The variety of climates together with soil and drainage conditions is reflected in Brazil's vegetation. A tropical rain forest composed of broad-leaf evergreen trees grows luxuriantly in the Amazon Basin and in those places along the Atlantic coast where the rainfall is very heavy. The rain forest is home to a great many different plant species - as many as 3,000 in a sq. mile (2.6 sq. km).
In the lowlands and plateaus of the eastern coast where rainfall is slightly less and the dry season is really dry, there is semi-deciduous forest. Here the trees are smaller than in the rain forest and they lose their leaves in the dry season. In the semi-arid northeast, the caatinga, a dry bush, predominates.
The greater portion of the central part of Brazil is covered with a woodland savannah, known as the cerrado. This is a special type of vegetation combining sparse scrub trees and drought-resistant grasses. In the south, needle-leaved pinewoods (Paran-pine) cover the highlands; grassland covers the plains near sea level .
The Mato Grosso swamp (Pantanal Mato-grossense) is a plain that covers 88,803 sq. miles (230,000 sq. km) in the western portion of the centre of the country. It is covered in tall grasses, weeds, and widely dispersed trees. It is flooded during the rainy season.
Of the twelve categories of mammals that inhabit the tropics of the Western Hemisphere, eleven are present in Brazil, representing over 600 species. This includes several species of the cat family such as the jaguar and smaller cats such as the puma, jaguarundi, and the ocelot. Other mammals include sloths, anteaters, tapirs, armadillos, dolphins, capybaras (a large aquatic rodent, some weighting up to 66 kg), and 30 species of monkeys.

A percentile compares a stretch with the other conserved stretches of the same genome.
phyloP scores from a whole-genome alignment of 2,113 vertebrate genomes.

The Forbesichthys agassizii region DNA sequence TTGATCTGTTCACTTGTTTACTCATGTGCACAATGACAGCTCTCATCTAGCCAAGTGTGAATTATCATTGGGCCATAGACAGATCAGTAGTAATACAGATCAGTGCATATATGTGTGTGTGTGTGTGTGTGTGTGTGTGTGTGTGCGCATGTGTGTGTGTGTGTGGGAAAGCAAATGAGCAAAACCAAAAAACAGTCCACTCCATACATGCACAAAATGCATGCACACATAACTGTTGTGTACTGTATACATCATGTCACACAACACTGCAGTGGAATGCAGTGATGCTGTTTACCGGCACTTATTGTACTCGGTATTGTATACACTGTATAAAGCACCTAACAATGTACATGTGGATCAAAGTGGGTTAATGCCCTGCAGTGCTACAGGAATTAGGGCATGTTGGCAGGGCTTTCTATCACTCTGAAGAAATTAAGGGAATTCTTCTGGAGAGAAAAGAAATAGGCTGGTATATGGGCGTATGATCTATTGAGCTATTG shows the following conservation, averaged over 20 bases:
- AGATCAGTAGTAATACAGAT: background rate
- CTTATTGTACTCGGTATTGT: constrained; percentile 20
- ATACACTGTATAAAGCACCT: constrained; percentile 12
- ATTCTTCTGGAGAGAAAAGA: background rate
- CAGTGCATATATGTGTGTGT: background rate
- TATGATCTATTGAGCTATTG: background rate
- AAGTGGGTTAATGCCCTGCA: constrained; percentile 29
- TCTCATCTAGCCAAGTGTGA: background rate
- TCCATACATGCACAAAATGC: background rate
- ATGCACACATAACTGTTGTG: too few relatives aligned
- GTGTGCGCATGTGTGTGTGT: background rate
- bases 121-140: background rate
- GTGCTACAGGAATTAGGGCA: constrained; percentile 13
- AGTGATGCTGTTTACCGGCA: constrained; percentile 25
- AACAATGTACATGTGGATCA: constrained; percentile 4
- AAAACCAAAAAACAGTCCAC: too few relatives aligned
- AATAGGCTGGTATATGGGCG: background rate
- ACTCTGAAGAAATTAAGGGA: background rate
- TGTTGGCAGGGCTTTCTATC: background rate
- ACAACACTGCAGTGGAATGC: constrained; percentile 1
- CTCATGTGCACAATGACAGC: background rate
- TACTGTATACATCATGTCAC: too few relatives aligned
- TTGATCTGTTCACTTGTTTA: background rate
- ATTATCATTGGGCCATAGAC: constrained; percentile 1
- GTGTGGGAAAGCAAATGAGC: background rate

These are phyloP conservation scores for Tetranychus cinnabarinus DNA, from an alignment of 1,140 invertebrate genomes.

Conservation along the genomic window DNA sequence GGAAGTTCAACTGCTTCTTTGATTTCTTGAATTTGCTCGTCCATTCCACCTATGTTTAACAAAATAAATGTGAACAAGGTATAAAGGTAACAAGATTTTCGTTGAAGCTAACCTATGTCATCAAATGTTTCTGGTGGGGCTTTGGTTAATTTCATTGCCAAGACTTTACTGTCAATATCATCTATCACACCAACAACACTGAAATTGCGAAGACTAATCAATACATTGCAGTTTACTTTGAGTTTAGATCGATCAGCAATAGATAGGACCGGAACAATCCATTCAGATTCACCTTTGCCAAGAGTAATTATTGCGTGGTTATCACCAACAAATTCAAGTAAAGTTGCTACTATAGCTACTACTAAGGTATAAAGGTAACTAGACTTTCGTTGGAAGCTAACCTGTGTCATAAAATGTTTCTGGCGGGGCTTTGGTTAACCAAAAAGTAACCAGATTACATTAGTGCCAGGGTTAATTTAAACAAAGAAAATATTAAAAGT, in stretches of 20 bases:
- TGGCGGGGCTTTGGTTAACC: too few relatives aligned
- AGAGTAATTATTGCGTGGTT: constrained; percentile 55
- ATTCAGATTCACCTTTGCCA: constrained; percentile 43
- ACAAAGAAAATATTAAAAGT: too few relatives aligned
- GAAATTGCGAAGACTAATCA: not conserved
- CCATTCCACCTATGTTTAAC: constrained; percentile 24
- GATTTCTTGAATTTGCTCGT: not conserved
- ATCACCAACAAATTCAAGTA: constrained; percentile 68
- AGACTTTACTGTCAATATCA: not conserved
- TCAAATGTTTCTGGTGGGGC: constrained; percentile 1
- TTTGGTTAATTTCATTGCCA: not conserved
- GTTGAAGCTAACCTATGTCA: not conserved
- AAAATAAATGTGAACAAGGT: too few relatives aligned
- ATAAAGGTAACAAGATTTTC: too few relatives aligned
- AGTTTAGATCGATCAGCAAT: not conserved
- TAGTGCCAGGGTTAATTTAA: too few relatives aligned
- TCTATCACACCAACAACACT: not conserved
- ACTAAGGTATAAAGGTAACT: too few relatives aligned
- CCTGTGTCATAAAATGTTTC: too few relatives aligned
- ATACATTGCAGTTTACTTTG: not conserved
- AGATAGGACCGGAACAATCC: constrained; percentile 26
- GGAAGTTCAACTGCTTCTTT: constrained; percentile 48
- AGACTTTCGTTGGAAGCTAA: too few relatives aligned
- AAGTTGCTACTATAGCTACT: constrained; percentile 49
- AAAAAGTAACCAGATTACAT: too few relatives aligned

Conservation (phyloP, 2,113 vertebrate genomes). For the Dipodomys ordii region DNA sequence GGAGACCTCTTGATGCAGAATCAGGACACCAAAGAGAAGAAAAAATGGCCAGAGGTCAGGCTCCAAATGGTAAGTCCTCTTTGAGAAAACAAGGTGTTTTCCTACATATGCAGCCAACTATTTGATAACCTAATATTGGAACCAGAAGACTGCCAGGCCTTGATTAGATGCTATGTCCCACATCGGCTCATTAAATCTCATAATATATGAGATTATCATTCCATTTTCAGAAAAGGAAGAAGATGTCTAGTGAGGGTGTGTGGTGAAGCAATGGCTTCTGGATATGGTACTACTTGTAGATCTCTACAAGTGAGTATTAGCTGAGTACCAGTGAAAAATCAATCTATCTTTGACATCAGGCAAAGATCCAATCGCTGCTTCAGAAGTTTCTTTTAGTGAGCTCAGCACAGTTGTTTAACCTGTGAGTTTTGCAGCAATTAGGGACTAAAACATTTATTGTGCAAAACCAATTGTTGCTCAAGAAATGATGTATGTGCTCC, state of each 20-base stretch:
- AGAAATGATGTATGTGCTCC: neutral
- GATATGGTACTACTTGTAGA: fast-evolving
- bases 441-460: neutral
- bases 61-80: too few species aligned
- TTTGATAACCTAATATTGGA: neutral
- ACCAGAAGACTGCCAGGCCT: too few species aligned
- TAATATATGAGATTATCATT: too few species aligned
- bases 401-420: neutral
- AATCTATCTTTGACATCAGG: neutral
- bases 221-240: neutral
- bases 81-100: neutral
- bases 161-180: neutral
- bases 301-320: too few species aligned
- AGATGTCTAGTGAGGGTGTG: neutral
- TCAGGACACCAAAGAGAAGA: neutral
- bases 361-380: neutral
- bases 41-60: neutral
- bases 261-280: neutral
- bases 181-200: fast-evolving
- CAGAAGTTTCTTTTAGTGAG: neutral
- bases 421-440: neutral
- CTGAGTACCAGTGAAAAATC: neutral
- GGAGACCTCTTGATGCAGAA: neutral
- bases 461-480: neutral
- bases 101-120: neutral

Brazil has a larger variety of birds than any other country, with 1,600 species including many varieties of parrot. There are at least 40 species of turtles, 120 lizards, 230 snakes, 5 species of alligators, 331 species of amphibians, and 1,500 species of freshwater fish. Naturalists have catalogued over 100,000 invertebrates in Brazil of which more than 70,000 are insects.
Brazil is known to possess extremely rich mineral deposits, although the country's resources are still not yet completely surveyed. Brazil has proven and estimated reserves of iron ore totalling 48 billion tons. Of the total iron ore reserves, 18 billion tons are located in the Carajás mountain range (Serra dos Carajás) in the eastern part of the Amazon. Mining started in 1985. known reserves are sufficient to supply the world demand for iron (based on current levels and predictable growth) for the next 500 years. In addition to iron ores Brazil has proven deposits of 208 million tons of manganese, 2 billion tons of bauxite, and 53 million tons of nickel with a new discovery in the state of Goiás which could amount to more than 400 million tons.
Brazil possesses reserves of high-grade uranium, potassium phosphate, tungsten (an element used for hardening steel), cassiterite (the chief source of tin), lead, graphite, chrome, gold, zirconium (a strong ductile metallic element with many industrial uses), and the rare minerals, niobium, tantalite-increasingly used in electronics - and thorium, a radioactive metallic element. Brazil produces 90 percent of the world's supply of gems, such as diamonds, aquamarines, topazes, amethysts, tourmalines, and emeralds.